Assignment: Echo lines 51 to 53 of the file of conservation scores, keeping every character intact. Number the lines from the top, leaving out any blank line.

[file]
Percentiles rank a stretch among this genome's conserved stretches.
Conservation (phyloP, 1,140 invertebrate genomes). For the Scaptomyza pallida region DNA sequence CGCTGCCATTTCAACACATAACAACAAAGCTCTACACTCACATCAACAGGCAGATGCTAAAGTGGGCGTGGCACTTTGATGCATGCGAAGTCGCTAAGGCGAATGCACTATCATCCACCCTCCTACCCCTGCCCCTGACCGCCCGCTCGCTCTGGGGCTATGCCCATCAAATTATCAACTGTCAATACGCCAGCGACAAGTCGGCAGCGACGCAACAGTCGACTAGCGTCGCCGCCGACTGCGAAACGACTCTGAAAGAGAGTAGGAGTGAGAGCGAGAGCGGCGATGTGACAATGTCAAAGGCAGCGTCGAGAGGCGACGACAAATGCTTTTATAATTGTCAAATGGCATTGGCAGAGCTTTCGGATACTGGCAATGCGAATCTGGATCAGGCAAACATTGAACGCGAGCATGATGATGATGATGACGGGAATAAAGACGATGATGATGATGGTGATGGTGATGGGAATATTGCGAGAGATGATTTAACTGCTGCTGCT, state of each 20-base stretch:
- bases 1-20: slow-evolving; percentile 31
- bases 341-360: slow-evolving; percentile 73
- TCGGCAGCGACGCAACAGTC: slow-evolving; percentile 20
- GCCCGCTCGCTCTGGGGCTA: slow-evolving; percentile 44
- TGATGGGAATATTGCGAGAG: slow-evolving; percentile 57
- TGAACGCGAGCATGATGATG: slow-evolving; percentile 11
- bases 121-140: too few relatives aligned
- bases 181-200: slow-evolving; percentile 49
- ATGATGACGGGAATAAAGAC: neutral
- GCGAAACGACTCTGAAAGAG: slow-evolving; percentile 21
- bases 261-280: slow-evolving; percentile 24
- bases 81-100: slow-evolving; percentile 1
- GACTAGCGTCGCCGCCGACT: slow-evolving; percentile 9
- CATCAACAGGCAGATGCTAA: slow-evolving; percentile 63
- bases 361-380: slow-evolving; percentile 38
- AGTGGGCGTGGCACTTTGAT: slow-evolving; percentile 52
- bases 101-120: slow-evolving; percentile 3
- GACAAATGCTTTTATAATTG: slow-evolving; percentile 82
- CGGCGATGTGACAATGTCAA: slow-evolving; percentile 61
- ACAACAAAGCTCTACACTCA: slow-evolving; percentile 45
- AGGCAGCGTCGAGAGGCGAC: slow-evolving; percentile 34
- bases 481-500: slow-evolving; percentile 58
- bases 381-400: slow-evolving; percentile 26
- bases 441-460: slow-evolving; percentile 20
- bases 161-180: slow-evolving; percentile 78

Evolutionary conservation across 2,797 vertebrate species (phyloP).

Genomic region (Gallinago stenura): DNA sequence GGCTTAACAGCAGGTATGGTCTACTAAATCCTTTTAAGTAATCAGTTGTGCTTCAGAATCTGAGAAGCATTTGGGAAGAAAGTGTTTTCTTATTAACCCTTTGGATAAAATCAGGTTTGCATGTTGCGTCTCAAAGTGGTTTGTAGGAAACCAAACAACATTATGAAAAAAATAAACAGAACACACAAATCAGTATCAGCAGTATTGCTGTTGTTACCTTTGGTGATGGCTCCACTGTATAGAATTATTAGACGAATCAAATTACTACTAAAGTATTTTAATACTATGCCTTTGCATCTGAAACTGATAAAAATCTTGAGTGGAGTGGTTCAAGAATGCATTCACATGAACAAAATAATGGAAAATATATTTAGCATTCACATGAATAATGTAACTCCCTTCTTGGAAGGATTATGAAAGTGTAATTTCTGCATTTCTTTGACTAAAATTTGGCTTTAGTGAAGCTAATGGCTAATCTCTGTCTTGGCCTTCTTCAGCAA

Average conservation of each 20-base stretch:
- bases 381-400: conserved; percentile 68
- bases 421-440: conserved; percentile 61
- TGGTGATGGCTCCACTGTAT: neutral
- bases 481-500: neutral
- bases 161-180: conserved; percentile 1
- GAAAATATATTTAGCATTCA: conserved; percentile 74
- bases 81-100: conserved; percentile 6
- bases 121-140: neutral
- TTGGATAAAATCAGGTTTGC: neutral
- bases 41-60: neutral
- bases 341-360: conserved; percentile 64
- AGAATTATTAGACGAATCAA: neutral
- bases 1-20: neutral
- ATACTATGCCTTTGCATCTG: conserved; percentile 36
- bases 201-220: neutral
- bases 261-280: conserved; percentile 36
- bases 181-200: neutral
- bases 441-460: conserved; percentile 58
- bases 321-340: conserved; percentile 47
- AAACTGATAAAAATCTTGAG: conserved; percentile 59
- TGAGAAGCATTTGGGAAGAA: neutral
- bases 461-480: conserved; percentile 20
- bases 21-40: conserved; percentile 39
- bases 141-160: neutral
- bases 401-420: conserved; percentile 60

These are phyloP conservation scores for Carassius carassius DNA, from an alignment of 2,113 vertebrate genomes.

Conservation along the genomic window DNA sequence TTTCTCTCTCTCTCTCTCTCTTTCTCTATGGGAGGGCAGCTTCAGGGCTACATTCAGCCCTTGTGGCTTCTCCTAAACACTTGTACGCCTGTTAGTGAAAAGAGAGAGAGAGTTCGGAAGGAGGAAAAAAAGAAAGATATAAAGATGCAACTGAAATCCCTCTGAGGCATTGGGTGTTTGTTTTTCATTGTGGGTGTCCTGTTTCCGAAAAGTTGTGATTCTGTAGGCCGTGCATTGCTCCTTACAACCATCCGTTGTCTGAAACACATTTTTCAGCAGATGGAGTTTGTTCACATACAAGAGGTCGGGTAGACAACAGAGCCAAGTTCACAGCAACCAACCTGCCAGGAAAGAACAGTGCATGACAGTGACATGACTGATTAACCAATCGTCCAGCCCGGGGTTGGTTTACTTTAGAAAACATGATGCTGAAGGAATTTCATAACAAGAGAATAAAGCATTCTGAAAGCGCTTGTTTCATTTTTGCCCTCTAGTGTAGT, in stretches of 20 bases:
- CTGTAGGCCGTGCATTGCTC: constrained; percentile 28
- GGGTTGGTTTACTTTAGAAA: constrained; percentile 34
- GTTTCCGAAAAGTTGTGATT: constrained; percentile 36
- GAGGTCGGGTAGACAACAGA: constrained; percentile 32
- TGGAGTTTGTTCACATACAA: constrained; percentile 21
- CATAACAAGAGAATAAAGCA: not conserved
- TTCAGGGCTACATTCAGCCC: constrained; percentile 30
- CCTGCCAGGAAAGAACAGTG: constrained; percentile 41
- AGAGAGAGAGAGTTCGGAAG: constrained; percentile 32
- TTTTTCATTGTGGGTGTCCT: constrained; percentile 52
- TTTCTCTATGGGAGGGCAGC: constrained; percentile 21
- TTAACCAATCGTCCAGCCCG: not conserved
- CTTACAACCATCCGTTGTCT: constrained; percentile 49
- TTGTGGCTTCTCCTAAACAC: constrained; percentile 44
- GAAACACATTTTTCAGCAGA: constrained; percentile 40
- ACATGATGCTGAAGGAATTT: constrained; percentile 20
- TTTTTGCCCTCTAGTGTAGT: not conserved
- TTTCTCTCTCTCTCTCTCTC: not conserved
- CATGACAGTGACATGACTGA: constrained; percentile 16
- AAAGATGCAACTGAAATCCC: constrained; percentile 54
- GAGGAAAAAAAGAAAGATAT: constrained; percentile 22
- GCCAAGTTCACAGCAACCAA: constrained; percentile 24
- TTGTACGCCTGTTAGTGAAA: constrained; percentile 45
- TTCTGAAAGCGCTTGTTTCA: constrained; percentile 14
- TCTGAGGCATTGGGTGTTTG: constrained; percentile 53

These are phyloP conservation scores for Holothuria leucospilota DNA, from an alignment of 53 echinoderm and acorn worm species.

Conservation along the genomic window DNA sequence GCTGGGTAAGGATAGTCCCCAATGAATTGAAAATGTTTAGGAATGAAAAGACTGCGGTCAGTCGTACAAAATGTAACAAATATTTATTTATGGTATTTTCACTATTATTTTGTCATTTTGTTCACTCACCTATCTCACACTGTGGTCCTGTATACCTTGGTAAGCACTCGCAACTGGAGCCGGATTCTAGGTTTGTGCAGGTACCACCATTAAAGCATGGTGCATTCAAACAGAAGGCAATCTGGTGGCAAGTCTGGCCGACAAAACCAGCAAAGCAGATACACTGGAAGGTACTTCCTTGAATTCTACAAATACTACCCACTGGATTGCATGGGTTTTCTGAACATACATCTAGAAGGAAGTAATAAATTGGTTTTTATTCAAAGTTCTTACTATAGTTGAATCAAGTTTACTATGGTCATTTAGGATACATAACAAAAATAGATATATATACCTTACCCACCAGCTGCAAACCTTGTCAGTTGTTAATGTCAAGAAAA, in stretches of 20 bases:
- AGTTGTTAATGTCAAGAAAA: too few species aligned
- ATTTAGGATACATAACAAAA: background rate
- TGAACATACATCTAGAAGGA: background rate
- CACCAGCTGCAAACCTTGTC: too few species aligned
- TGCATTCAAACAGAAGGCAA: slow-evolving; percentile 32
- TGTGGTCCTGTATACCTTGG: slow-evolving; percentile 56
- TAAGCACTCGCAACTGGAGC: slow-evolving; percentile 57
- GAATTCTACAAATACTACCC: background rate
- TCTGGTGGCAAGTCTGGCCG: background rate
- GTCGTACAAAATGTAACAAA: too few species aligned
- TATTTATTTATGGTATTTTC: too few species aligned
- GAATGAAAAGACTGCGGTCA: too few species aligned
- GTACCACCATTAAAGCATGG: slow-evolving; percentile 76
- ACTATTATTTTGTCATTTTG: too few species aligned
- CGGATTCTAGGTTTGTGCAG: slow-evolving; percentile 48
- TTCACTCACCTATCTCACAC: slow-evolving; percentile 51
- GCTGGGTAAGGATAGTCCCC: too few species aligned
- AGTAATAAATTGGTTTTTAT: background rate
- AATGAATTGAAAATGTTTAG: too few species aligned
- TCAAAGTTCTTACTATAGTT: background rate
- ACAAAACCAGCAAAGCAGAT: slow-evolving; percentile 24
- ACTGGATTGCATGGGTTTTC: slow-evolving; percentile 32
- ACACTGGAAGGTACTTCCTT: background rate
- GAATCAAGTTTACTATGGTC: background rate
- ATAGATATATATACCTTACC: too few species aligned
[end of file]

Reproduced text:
- TGAGAAGCATTTGGGAAGAA: neutral
- bases 461-480: conserved; percentile 20
- bases 21-40: conserved; percentile 39